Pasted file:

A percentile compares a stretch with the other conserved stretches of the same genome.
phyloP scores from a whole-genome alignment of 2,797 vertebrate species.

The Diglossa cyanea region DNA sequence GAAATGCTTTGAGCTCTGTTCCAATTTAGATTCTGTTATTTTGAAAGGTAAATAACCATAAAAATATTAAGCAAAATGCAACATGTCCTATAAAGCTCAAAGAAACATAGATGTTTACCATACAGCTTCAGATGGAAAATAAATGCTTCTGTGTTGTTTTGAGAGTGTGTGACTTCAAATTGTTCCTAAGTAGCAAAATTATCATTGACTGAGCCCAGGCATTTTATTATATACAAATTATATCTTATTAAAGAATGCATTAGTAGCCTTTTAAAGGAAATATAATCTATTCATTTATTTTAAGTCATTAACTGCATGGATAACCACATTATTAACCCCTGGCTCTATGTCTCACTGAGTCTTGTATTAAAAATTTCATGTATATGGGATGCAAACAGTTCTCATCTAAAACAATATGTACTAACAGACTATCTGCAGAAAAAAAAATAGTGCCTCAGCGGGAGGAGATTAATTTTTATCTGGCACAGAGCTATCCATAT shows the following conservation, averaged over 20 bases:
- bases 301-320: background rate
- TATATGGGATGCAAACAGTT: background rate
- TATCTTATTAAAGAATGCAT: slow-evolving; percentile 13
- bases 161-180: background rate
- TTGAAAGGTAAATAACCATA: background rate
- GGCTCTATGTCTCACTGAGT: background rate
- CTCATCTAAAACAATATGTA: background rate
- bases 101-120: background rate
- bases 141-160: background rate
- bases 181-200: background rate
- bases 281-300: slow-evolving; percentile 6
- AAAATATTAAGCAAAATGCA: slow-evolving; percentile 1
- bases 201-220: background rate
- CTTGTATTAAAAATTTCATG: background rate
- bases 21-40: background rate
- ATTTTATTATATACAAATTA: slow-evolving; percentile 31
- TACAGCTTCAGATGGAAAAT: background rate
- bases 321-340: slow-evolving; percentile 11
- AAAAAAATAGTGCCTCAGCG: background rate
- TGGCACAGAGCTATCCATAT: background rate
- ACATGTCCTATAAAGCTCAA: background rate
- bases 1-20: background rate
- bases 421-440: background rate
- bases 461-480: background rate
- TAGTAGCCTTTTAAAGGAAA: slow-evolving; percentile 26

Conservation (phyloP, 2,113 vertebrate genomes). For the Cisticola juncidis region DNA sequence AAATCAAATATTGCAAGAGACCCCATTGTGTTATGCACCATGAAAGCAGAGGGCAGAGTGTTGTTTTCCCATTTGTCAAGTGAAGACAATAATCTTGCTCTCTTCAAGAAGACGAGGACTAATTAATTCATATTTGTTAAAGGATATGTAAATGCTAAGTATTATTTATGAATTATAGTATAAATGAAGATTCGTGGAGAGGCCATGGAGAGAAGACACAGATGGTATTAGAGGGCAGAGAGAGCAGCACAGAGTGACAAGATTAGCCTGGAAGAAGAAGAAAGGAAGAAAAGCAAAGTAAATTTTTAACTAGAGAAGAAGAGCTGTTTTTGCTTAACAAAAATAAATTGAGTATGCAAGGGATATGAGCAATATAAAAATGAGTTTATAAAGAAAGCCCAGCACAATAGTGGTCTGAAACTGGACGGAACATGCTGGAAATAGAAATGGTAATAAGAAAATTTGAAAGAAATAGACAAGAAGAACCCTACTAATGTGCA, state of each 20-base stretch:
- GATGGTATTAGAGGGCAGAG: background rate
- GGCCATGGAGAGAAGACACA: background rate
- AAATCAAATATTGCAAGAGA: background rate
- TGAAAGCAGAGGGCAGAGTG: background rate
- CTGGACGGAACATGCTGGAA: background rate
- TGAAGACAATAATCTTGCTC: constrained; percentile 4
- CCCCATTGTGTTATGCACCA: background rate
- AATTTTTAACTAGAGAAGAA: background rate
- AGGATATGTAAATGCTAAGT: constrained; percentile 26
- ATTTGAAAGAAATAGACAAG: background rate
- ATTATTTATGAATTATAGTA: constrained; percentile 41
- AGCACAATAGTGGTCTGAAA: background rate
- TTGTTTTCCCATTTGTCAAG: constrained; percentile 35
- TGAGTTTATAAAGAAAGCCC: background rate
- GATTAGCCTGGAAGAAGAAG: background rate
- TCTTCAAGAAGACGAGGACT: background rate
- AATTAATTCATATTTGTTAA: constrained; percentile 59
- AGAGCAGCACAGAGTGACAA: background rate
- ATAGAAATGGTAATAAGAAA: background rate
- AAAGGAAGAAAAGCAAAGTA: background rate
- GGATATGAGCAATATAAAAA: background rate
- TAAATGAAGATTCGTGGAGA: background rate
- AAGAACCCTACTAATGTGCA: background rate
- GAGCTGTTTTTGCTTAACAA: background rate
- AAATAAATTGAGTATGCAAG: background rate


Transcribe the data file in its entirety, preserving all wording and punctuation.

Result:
A percentile compares a stretch with the other conserved stretches of the same genome.
phyloP scores from a whole-genome alignment of 2,797 vertebrate species.

The Diglossa cyanea region DNA sequence GAAATGCTTTGAGCTCTGTTCCAATTTAGATTCTGTTATTTTGAAAGGTAAATAACCATAAAAATATTAAGCAAAATGCAACATGTCCTATAAAGCTCAAAGAAACATAGATGTTTACCATACAGCTTCAGATGGAAAATAAATGCTTCTGTGTTGTTTTGAGAGTGTGTGACTTCAAATTGTTCCTAAGTAGCAAAATTATCATTGACTGAGCCCAGGCATTTTATTATATACAAATTATATCTTATTAAAGAATGCATTAGTAGCCTTTTAAAGGAAATATAATCTATTCATTTATTTTAAGTCATTAACTGCATGGATAACCACATTATTAACCCCTGGCTCTATGTCTCACTGAGTCTTGTATTAAAAATTTCATGTATATGGGATGCAAACAGTTCTCATCTAAAACAATATGTACTAACAGACTATCTGCAGAAAAAAAAATAGTGCCTCAGCGGGAGGAGATTAATTTTTATCTGGCACAGAGCTATCCATAT shows the following conservation, averaged over 20 bases:
- bases 301-320: background rate
- TATATGGGATGCAAACAGTT: background rate
- TATCTTATTAAAGAATGCAT: slow-evolving; percentile 13
- bases 161-180: background rate
- TTGAAAGGTAAATAACCATA: background rate
- GGCTCTATGTCTCACTGAGT: background rate
- CTCATCTAAAACAATATGTA: background rate
- bases 101-120: background rate
- bases 141-160: background rate
- bases 181-200: background rate
- bases 281-300: slow-evolving; percentile 6
- AAAATATTAAGCAAAATGCA: slow-evolving; percentile 1
- bases 201-220: background rate
- CTTGTATTAAAAATTTCATG: background rate
- bases 21-40: background rate
- ATTTTATTATATACAAATTA: slow-evolving; percentile 31
- TACAGCTTCAGATGGAAAAT: background rate
- bases 321-340: slow-evolving; percentile 11
- AAAAAAATAGTGCCTCAGCG: background rate
- TGGCACAGAGCTATCCATAT: background rate
- ACATGTCCTATAAAGCTCAA: background rate
- bases 1-20: background rate
- bases 421-440: background rate
- bases 461-480: background rate
- TAGTAGCCTTTTAAAGGAAA: slow-evolving; percentile 26

Conservation (phyloP, 2,113 vertebrate genomes). For the Cisticola juncidis region DNA sequence AAATCAAATATTGCAAGAGACCCCATTGTGTTATGCACCATGAAAGCAGAGGGCAGAGTGTTGTTTTCCCATTTGTCAAGTGAAGACAATAATCTTGCTCTCTTCAAGAAGACGAGGACTAATTAATTCATATTTGTTAAAGGATATGTAAATGCTAAGTATTATTTATGAATTATAGTATAAATGAAGATTCGTGGAGAGGCCATGGAGAGAAGACACAGATGGTATTAGAGGGCAGAGAGAGCAGCACAGAGTGACAAGATTAGCCTGGAAGAAGAAGAAAGGAAGAAAAGCAAAGTAAATTTTTAACTAGAGAAGAAGAGCTGTTTTTGCTTAACAAAAATAAATTGAGTATGCAAGGGATATGAGCAATATAAAAATGAGTTTATAAAGAAAGCCCAGCACAATAGTGGTCTGAAACTGGACGGAACATGCTGGAAATAGAAATGGTAATAAGAAAATTTGAAAGAAATAGACAAGAAGAACCCTACTAATGTGCA, state of each 20-base stretch:
- GATGGTATTAGAGGGCAGAG: background rate
- GGCCATGGAGAGAAGACACA: background rate
- AAATCAAATATTGCAAGAGA: background rate
- TGAAAGCAGAGGGCAGAGTG: background rate
- CTGGACGGAACATGCTGGAA: background rate
- TGAAGACAATAATCTTGCTC: constrained; percentile 4
- CCCCATTGTGTTATGCACCA: background rate
- AATTTTTAACTAGAGAAGAA: background rate
- AGGATATGTAAATGCTAAGT: constrained; percentile 26
- ATTTGAAAGAAATAGACAAG: background rate
- ATTATTTATGAATTATAGTA: constrained; percentile 41
- AGCACAATAGTGGTCTGAAA: background rate
- TTGTTTTCCCATTTGTCAAG: constrained; percentile 35
- TGAGTTTATAAAGAAAGCCC: background rate
- GATTAGCCTGGAAGAAGAAG: background rate
- TCTTCAAGAAGACGAGGACT: background rate
- AATTAATTCATATTTGTTAA: constrained; percentile 59
- AGAGCAGCACAGAGTGACAA: background rate
- ATAGAAATGGTAATAAGAAA: background rate
- AAAGGAAGAAAAGCAAAGTA: background rate
- GGATATGAGCAATATAAAAA: background rate
- TAAATGAAGATTCGTGGAGA: background rate
- AAGAACCCTACTAATGTGCA: background rate
- GAGCTGTTTTTGCTTAACAA: background rate
- AAATAAATTGAGTATGCAAG: background rate